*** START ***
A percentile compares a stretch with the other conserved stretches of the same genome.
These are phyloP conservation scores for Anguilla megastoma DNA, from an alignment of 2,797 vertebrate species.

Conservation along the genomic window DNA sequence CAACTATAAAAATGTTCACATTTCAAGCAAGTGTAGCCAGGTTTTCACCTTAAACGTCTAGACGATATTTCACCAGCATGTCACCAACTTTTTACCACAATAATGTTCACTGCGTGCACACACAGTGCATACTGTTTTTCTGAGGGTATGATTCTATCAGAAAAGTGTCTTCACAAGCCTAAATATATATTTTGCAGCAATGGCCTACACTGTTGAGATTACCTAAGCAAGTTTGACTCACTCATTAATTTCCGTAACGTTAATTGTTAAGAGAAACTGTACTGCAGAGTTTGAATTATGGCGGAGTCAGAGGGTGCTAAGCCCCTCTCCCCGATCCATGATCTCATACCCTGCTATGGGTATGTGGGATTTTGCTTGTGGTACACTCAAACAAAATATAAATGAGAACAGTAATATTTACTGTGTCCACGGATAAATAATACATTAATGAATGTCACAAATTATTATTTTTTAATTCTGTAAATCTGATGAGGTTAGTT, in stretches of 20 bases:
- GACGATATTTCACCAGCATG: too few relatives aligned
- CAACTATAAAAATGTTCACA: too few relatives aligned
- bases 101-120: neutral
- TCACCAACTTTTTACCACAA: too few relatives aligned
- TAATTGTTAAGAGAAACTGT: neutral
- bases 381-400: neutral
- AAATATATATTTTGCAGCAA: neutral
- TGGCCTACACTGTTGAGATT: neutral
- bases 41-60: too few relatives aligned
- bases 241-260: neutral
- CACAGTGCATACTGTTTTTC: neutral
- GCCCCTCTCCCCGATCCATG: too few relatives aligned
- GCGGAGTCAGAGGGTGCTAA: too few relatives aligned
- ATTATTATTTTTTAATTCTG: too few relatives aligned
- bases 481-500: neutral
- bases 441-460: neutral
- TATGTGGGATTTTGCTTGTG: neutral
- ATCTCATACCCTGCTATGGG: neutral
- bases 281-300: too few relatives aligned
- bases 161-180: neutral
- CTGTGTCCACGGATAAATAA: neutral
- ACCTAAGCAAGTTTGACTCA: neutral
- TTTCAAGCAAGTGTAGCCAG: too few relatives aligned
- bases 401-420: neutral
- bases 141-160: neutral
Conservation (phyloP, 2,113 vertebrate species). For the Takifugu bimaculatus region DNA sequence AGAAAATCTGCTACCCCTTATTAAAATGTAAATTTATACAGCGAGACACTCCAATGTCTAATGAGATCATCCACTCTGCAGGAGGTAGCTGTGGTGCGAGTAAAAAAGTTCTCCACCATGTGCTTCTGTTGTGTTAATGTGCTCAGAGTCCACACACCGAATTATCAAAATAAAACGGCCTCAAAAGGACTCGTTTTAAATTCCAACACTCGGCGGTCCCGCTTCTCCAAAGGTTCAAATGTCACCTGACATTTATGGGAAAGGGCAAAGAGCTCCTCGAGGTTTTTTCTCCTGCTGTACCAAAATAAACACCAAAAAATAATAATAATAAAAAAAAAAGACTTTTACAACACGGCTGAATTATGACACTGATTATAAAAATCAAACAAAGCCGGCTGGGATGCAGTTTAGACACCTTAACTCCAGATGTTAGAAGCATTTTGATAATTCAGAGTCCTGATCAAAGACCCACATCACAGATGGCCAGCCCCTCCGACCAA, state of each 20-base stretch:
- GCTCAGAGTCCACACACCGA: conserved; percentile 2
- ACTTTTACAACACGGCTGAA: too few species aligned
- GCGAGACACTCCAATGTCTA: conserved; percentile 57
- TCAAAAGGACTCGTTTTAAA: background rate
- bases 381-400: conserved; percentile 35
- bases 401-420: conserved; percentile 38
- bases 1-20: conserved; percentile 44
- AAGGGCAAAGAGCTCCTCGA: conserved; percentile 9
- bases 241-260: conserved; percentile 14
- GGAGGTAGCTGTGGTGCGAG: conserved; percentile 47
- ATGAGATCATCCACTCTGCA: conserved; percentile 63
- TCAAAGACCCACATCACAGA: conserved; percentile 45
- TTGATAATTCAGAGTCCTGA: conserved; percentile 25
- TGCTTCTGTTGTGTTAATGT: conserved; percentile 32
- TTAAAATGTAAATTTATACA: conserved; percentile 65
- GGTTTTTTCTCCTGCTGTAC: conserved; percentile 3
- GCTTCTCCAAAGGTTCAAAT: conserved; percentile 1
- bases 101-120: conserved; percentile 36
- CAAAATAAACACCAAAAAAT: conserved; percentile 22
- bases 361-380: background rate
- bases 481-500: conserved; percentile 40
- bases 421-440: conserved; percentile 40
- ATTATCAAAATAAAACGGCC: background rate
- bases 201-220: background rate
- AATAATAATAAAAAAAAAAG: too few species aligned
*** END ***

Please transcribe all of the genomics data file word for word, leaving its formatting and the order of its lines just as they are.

A percentile compares a stretch with the other conserved stretches of the same genome.
These are phyloP conservation scores for Anguilla megastoma DNA, from an alignment of 2,797 vertebrate species.

Conservation along the genomic window DNA sequence CAACTATAAAAATGTTCACATTTCAAGCAAGTGTAGCCAGGTTTTCACCTTAAACGTCTAGACGATATTTCACCAGCATGTCACCAACTTTTTACCACAATAATGTTCACTGCGTGCACACACAGTGCATACTGTTTTTCTGAGGGTATGATTCTATCAGAAAAGTGTCTTCACAAGCCTAAATATATATTTTGCAGCAATGGCCTACACTGTTGAGATTACCTAAGCAAGTTTGACTCACTCATTAATTTCCGTAACGTTAATTGTTAAGAGAAACTGTACTGCAGAGTTTGAATTATGGCGGAGTCAGAGGGTGCTAAGCCCCTCTCCCCGATCCATGATCTCATACCCTGCTATGGGTATGTGGGATTTTGCTTGTGGTACACTCAAACAAAATATAAATGAGAACAGTAATATTTACTGTGTCCACGGATAAATAATACATTAATGAATGTCACAAATTATTATTTTTTAATTCTGTAAATCTGATGAGGTTAGTT, in stretches of 20 bases:
- GACGATATTTCACCAGCATG: too few relatives aligned
- CAACTATAAAAATGTTCACA: too few relatives aligned
- bases 101-120: neutral
- TCACCAACTTTTTACCACAA: too few relatives aligned
- TAATTGTTAAGAGAAACTGT: neutral
- bases 381-400: neutral
- AAATATATATTTTGCAGCAA: neutral
- TGGCCTACACTGTTGAGATT: neutral
- bases 41-60: too few relatives aligned
- bases 241-260: neutral
- CACAGTGCATACTGTTTTTC: neutral
- GCCCCTCTCCCCGATCCATG: too few relatives aligned
- GCGGAGTCAGAGGGTGCTAA: too few relatives aligned
- ATTATTATTTTTTAATTCTG: too few relatives aligned
- bases 481-500: neutral
- bases 441-460: neutral
- TATGTGGGATTTTGCTTGTG: neutral
- ATCTCATACCCTGCTATGGG: neutral
- bases 281-300: too few relatives aligned
- bases 161-180: neutral
- CTGTGTCCACGGATAAATAA: neutral
- ACCTAAGCAAGTTTGACTCA: neutral
- TTTCAAGCAAGTGTAGCCAG: too few relatives aligned
- bases 401-420: neutral
- bases 141-160: neutral
Conservation (phyloP, 2,113 vertebrate species). For the Takifugu bimaculatus region DNA sequence AGAAAATCTGCTACCCCTTATTAAAATGTAAATTTATACAGCGAGACACTCCAATGTCTAATGAGATCATCCACTCTGCAGGAGGTAGCTGTGGTGCGAGTAAAAAAGTTCTCCACCATGTGCTTCTGTTGTGTTAATGTGCTCAGAGTCCACACACCGAATTATCAAAATAAAACGGCCTCAAAAGGACTCGTTTTAAATTCCAACACTCGGCGGTCCCGCTTCTCCAAAGGTTCAAATGTCACCTGACATTTATGGGAAAGGGCAAAGAGCTCCTCGAGGTTTTTTCTCCTGCTGTACCAAAATAAACACCAAAAAATAATAATAATAAAAAAAAAAGACTTTTACAACACGGCTGAATTATGACACTGATTATAAAAATCAAACAAAGCCGGCTGGGATGCAGTTTAGACACCTTAACTCCAGATGTTAGAAGCATTTTGATAATTCAGAGTCCTGATCAAAGACCCACATCACAGATGGCCAGCCCCTCCGACCAA, state of each 20-base stretch:
- GCTCAGAGTCCACACACCGA: conserved; percentile 2
- ACTTTTACAACACGGCTGAA: too few species aligned
- GCGAGACACTCCAATGTCTA: conserved; percentile 57
- TCAAAAGGACTCGTTTTAAA: background rate
- bases 381-400: conserved; percentile 35
- bases 401-420: conserved; percentile 38
- bases 1-20: conserved; percentile 44
- AAGGGCAAAGAGCTCCTCGA: conserved; percentile 9
- bases 241-260: conserved; percentile 14
- GGAGGTAGCTGTGGTGCGAG: conserved; percentile 47
- ATGAGATCATCCACTCTGCA: conserved; percentile 63
- TCAAAGACCCACATCACAGA: conserved; percentile 45
- TTGATAATTCAGAGTCCTGA: conserved; percentile 25
- TGCTTCTGTTGTGTTAATGT: conserved; percentile 32
- TTAAAATGTAAATTTATACA: conserved; percentile 65
- GGTTTTTTCTCCTGCTGTAC: conserved; percentile 3
- GCTTCTCCAAAGGTTCAAAT: conserved; percentile 1
- bases 101-120: conserved; percentile 36
- CAAAATAAACACCAAAAAAT: conserved; percentile 22
- bases 361-380: background rate
- bases 481-500: conserved; percentile 40
- bases 421-440: conserved; percentile 40
- ATTATCAAAATAAAACGGCC: background rate
- bases 201-220: background rate
- AATAATAATAAAAAAAAAAG: too few species aligned